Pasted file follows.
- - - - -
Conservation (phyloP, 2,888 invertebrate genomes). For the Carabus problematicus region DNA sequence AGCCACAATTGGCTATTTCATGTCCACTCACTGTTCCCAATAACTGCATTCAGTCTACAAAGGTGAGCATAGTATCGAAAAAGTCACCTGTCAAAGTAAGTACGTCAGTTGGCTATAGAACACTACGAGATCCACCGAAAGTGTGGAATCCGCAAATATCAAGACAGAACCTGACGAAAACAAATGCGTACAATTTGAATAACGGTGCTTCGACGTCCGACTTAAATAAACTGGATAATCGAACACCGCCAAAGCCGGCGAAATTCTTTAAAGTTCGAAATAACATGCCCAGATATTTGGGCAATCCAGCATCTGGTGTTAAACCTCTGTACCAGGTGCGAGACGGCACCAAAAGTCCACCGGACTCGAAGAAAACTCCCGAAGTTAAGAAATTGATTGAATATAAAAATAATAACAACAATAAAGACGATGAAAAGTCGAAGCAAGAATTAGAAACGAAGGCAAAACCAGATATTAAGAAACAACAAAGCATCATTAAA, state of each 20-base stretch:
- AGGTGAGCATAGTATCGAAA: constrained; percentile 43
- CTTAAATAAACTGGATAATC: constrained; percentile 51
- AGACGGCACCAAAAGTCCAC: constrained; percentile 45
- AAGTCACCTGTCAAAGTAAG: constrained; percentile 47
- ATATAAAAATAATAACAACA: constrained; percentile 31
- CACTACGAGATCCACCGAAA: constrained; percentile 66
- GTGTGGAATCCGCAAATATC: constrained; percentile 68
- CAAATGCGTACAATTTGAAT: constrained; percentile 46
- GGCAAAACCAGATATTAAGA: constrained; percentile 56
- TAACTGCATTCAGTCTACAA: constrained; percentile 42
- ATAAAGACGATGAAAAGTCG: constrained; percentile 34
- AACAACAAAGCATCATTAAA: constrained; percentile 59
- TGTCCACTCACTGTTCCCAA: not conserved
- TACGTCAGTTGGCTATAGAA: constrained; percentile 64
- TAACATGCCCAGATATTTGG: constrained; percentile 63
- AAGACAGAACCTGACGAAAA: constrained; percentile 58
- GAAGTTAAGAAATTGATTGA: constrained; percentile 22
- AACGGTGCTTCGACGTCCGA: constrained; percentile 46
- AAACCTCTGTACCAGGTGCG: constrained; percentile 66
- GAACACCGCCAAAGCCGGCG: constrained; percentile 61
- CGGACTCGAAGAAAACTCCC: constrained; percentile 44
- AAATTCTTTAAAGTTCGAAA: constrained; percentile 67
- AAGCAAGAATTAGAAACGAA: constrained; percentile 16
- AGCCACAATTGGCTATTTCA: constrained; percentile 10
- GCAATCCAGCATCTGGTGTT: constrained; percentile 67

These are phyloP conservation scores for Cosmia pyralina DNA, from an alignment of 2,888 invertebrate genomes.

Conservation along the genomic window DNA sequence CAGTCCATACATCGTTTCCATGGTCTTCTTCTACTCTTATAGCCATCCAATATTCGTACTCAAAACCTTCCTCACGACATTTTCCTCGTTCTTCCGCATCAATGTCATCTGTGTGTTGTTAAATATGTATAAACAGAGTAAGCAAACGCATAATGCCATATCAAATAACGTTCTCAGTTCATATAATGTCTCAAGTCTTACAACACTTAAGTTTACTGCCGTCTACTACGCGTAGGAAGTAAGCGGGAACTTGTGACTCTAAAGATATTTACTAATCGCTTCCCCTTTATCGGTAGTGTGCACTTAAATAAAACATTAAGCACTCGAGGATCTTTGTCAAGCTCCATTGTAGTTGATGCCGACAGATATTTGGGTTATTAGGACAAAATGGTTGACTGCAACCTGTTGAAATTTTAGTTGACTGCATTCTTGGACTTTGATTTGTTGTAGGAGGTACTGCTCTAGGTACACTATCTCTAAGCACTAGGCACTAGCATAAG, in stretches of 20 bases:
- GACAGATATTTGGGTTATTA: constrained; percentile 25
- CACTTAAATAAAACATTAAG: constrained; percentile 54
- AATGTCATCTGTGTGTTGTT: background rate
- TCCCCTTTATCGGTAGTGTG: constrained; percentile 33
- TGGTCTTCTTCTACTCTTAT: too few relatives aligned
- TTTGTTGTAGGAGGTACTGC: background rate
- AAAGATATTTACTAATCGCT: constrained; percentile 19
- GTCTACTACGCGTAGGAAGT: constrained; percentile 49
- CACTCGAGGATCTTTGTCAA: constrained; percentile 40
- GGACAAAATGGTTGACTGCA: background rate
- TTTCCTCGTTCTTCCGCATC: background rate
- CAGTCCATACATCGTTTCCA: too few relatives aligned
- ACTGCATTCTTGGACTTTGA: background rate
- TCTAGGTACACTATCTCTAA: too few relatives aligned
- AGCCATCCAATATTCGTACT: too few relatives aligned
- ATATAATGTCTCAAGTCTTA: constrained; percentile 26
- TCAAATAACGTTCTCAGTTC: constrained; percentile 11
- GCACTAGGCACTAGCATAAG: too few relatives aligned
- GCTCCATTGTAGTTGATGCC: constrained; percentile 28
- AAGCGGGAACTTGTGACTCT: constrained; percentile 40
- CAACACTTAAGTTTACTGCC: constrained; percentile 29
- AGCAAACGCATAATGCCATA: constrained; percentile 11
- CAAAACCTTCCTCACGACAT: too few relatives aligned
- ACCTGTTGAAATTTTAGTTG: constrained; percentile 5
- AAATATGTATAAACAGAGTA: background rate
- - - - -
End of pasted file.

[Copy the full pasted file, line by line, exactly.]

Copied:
Conservation (phyloP, 2,888 invertebrate genomes). For the Carabus problematicus region DNA sequence AGCCACAATTGGCTATTTCATGTCCACTCACTGTTCCCAATAACTGCATTCAGTCTACAAAGGTGAGCATAGTATCGAAAAAGTCACCTGTCAAAGTAAGTACGTCAGTTGGCTATAGAACACTACGAGATCCACCGAAAGTGTGGAATCCGCAAATATCAAGACAGAACCTGACGAAAACAAATGCGTACAATTTGAATAACGGTGCTTCGACGTCCGACTTAAATAAACTGGATAATCGAACACCGCCAAAGCCGGCGAAATTCTTTAAAGTTCGAAATAACATGCCCAGATATTTGGGCAATCCAGCATCTGGTGTTAAACCTCTGTACCAGGTGCGAGACGGCACCAAAAGTCCACCGGACTCGAAGAAAACTCCCGAAGTTAAGAAATTGATTGAATATAAAAATAATAACAACAATAAAGACGATGAAAAGTCGAAGCAAGAATTAGAAACGAAGGCAAAACCAGATATTAAGAAACAACAAAGCATCATTAAA, state of each 20-base stretch:
- AGGTGAGCATAGTATCGAAA: constrained; percentile 43
- CTTAAATAAACTGGATAATC: constrained; percentile 51
- AGACGGCACCAAAAGTCCAC: constrained; percentile 45
- AAGTCACCTGTCAAAGTAAG: constrained; percentile 47
- ATATAAAAATAATAACAACA: constrained; percentile 31
- CACTACGAGATCCACCGAAA: constrained; percentile 66
- GTGTGGAATCCGCAAATATC: constrained; percentile 68
- CAAATGCGTACAATTTGAAT: constrained; percentile 46
- GGCAAAACCAGATATTAAGA: constrained; percentile 56
- TAACTGCATTCAGTCTACAA: constrained; percentile 42
- ATAAAGACGATGAAAAGTCG: constrained; percentile 34
- AACAACAAAGCATCATTAAA: constrained; percentile 59
- TGTCCACTCACTGTTCCCAA: not conserved
- TACGTCAGTTGGCTATAGAA: constrained; percentile 64
- TAACATGCCCAGATATTTGG: constrained; percentile 63
- AAGACAGAACCTGACGAAAA: constrained; percentile 58
- GAAGTTAAGAAATTGATTGA: constrained; percentile 22
- AACGGTGCTTCGACGTCCGA: constrained; percentile 46
- AAACCTCTGTACCAGGTGCG: constrained; percentile 66
- GAACACCGCCAAAGCCGGCG: constrained; percentile 61
- CGGACTCGAAGAAAACTCCC: constrained; percentile 44
- AAATTCTTTAAAGTTCGAAA: constrained; percentile 67
- AAGCAAGAATTAGAAACGAA: constrained; percentile 16
- AGCCACAATTGGCTATTTCA: constrained; percentile 10
- GCAATCCAGCATCTGGTGTT: constrained; percentile 67

These are phyloP conservation scores for Cosmia pyralina DNA, from an alignment of 2,888 invertebrate genomes.

Conservation along the genomic window DNA sequence CAGTCCATACATCGTTTCCATGGTCTTCTTCTACTCTTATAGCCATCCAATATTCGTACTCAAAACCTTCCTCACGACATTTTCCTCGTTCTTCCGCATCAATGTCATCTGTGTGTTGTTAAATATGTATAAACAGAGTAAGCAAACGCATAATGCCATATCAAATAACGTTCTCAGTTCATATAATGTCTCAAGTCTTACAACACTTAAGTTTACTGCCGTCTACTACGCGTAGGAAGTAAGCGGGAACTTGTGACTCTAAAGATATTTACTAATCGCTTCCCCTTTATCGGTAGTGTGCACTTAAATAAAACATTAAGCACTCGAGGATCTTTGTCAAGCTCCATTGTAGTTGATGCCGACAGATATTTGGGTTATTAGGACAAAATGGTTGACTGCAACCTGTTGAAATTTTAGTTGACTGCATTCTTGGACTTTGATTTGTTGTAGGAGGTACTGCTCTAGGTACACTATCTCTAAGCACTAGGCACTAGCATAAG, in stretches of 20 bases:
- GACAGATATTTGGGTTATTA: constrained; percentile 25
- CACTTAAATAAAACATTAAG: constrained; percentile 54
- AATGTCATCTGTGTGTTGTT: background rate
- TCCCCTTTATCGGTAGTGTG: constrained; percentile 33
- TGGTCTTCTTCTACTCTTAT: too few relatives aligned
- TTTGTTGTAGGAGGTACTGC: background rate
- AAAGATATTTACTAATCGCT: constrained; percentile 19
- GTCTACTACGCGTAGGAAGT: constrained; percentile 49
- CACTCGAGGATCTTTGTCAA: constrained; percentile 40
- GGACAAAATGGTTGACTGCA: background rate
- TTTCCTCGTTCTTCCGCATC: background rate
- CAGTCCATACATCGTTTCCA: too few relatives aligned
- ACTGCATTCTTGGACTTTGA: background rate
- TCTAGGTACACTATCTCTAA: too few relatives aligned
- AGCCATCCAATATTCGTACT: too few relatives aligned
- ATATAATGTCTCAAGTCTTA: constrained; percentile 26
- TCAAATAACGTTCTCAGTTC: constrained; percentile 11
- GCACTAGGCACTAGCATAAG: too few relatives aligned
- GCTCCATTGTAGTTGATGCC: constrained; percentile 28
- AAGCGGGAACTTGTGACTCT: constrained; percentile 40
- CAACACTTAAGTTTACTGCC: constrained; percentile 29
- AGCAAACGCATAATGCCATA: constrained; percentile 11
- CAAAACCTTCCTCACGACAT: too few relatives aligned
- ACCTGTTGAAATTTTAGTTG: constrained; percentile 5
- AAATATGTATAAACAGAGTA: background rate